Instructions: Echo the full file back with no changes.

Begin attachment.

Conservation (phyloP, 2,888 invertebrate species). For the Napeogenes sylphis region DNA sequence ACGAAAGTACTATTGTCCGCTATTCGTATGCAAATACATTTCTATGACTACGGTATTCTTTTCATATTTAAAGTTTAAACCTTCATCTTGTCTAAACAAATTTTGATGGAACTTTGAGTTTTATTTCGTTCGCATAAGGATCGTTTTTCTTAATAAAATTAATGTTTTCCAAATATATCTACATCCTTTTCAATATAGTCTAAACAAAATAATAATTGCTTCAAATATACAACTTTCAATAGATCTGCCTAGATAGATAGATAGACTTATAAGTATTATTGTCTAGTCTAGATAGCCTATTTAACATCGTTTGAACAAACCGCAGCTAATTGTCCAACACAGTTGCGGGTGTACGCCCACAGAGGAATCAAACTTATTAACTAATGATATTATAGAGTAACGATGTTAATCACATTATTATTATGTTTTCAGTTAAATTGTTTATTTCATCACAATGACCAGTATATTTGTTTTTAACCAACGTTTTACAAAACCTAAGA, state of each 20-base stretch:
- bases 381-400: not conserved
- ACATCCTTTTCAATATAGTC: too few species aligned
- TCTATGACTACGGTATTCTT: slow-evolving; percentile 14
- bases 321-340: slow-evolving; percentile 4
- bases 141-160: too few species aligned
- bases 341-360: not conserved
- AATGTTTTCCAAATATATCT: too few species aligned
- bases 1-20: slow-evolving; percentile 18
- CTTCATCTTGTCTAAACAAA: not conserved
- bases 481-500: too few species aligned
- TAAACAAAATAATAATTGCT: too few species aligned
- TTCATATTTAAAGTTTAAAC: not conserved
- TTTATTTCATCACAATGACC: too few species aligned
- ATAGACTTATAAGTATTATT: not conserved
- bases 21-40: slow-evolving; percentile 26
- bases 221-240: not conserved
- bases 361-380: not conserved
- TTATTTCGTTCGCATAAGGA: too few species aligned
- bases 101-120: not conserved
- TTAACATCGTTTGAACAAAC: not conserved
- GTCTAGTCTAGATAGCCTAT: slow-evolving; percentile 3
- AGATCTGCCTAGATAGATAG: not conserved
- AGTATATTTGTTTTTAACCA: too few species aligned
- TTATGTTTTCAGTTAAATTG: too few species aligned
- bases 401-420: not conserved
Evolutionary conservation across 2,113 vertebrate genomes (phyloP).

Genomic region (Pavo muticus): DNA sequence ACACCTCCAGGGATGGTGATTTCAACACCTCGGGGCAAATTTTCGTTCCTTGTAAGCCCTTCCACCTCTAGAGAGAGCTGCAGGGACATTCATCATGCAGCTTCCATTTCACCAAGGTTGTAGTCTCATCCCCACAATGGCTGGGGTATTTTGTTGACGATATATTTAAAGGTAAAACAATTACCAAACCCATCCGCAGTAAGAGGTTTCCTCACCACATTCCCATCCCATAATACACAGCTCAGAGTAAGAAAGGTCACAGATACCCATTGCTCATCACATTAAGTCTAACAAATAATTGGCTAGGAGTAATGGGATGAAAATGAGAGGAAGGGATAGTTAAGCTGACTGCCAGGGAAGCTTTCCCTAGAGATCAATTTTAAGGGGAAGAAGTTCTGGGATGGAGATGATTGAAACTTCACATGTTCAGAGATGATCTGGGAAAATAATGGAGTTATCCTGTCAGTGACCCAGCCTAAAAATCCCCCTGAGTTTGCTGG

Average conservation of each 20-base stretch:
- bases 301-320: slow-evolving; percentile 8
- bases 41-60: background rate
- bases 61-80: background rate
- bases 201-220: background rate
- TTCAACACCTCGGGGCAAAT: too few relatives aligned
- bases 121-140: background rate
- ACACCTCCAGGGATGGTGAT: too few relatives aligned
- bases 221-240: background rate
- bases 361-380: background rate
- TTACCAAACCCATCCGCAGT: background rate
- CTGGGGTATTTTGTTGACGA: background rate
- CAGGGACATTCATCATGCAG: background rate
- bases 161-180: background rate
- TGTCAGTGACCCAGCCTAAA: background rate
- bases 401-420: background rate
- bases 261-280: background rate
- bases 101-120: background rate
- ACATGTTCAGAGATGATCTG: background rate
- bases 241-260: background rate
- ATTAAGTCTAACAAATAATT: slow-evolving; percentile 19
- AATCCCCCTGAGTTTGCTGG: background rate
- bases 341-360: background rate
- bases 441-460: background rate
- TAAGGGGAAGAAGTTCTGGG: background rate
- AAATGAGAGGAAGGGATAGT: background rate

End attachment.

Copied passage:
Conservation (phyloP, 2,888 invertebrate species). For the Napeogenes sylphis region DNA sequence ACGAAAGTACTATTGTCCGCTATTCGTATGCAAATACATTTCTATGACTACGGTATTCTTTTCATATTTAAAGTTTAAACCTTCATCTTGTCTAAACAAATTTTGATGGAACTTTGAGTTTTATTTCGTTCGCATAAGGATCGTTTTTCTTAATAAAATTAATGTTTTCCAAATATATCTACATCCTTTTCAATATAGTCTAAACAAAATAATAATTGCTTCAAATATACAACTTTCAATAGATCTGCCTAGATAGATAGATAGACTTATAAGTATTATTGTCTAGTCTAGATAGCCTATTTAACATCGTTTGAACAAACCGCAGCTAATTGTCCAACACAGTTGCGGGTGTACGCCCACAGAGGAATCAAACTTATTAACTAATGATATTATAGAGTAACGATGTTAATCACATTATTATTATGTTTTCAGTTAAATTGTTTATTTCATCACAATGACCAGTATATTTGTTTTTAACCAACGTTTTACAAAACCTAAGA, state of each 20-base stretch:
- bases 381-400: not conserved
- ACATCCTTTTCAATATAGTC: too few species aligned
- TCTATGACTACGGTATTCTT: slow-evolving; percentile 14
- bases 321-340: slow-evolving; percentile 4
- bases 141-160: too few species aligned
- bases 341-360: not conserved
- AATGTTTTCCAAATATATCT: too few species aligned
- bases 1-20: slow-evolving; percentile 18
- CTTCATCTTGTCTAAACAAA: not conserved
- bases 481-500: too few species aligned
- TAAACAAAATAATAATTGCT: too few species aligned
- TTCATATTTAAAGTTTAAAC: not conserved
- TTTATTTCATCACAATGACC: too few species aligned
- ATAGACTTATAAGTATTATT: not conserved
- bases 21-40: slow-evolving; percentile 26
- bases 221-240: not conserved
- bases 361-380: not conserved
- TTATTTCGTTCGCATAAGGA: too few species aligned
- bases 101-120: not conserved
- TTAACATCGTTTGAACAAAC: not conserved
- GTCTAGTCTAGATAGCCTAT: slow-evolving; percentile 3
- AGATCTGCCTAGATAGATAG: not conserved
- AGTATATTTGTTTTTAACCA: too few species aligned
- TTATGTTTTCAGTTAAATTG: too few species aligned
- bases 401-420: not conserved
Evolutionary conservation across 2,113 vertebrate genomes (phyloP).

Genomic region (Pavo muticus): DNA sequence ACACCTCCAGGGATGGTGATTTCAACACCTCGGGGCAAATTTTCGTTCCTTGTAAGCCCTTCCACCTCTAGAGAGAGCTGCAGGGACATTCATCATGCAGCTTCCATTTCACCAAGGTTGTAGTCTCATCCCCACAATGGCTGGGGTATTTTGTTGACGATATATTTAAAGGTAAAACAATTACCAAACCCATCCGCAGTAAGAGGTTTCCTCACCACATTCCCATCCCATAATACACAGCTCAGAGTAAGAAAGGTCACAGATACCCATTGCTCATCACATTAAGTCTAACAAATAATTGGCTAGGAGTAATGGGATGAAAATGAGAGGAAGGGATAGTTAAGCTGACTGCCAGGGAAGCTTTCCCTAGAGATCAATTTTAAGGGGAAGAAGTTCTGGGATGGAGATGATTGAAACTTCACATGTTCAGAGATGATCTGGGAAAATAATGGAGTTATCCTGTCAGTGACCCAGCCTAAAAATCCCCCTGAGTTTGCTGG

Average conservation of each 20-base stretch:
- bases 301-320: slow-evolving; percentile 8
- bases 41-60: background rate
- bases 61-80: background rate
- bases 201-220: background rate
- TTCAACACCTCGGGGCAAAT: too few relatives aligned
- bases 121-140: background rate
- ACACCTCCAGGGATGGTGAT: too few relatives aligned
- bases 221-240: background rate
- bases 361-380: background rate
- TTACCAAACCCATCCGCAGT: background rate
- CTGGGGTATTTTGTTGACGA: background rate
- CAGGGACATTCATCATGCAG: background rate
- bases 161-180: background rate
- TGTCAGTGACCCAGCCTAAA: background rate
- bases 401-420: background rate
- bases 261-280: background rate
- bases 101-120: background rate
- ACATGTTCAGAGATGATCTG: background rate
- bases 241-260: background rate
- ATTAAGTCTAACAAATAATT: slow-evolving; percentile 19
- AATCCCCCTGAGTTTGCTGG: background rate
- bases 341-360: background rate
- bases 441-460: background rate
- TAAGGGGAAGAAGTTCTGGG: background rate
- AAATGAGAGGAAGGGATAGT: background rate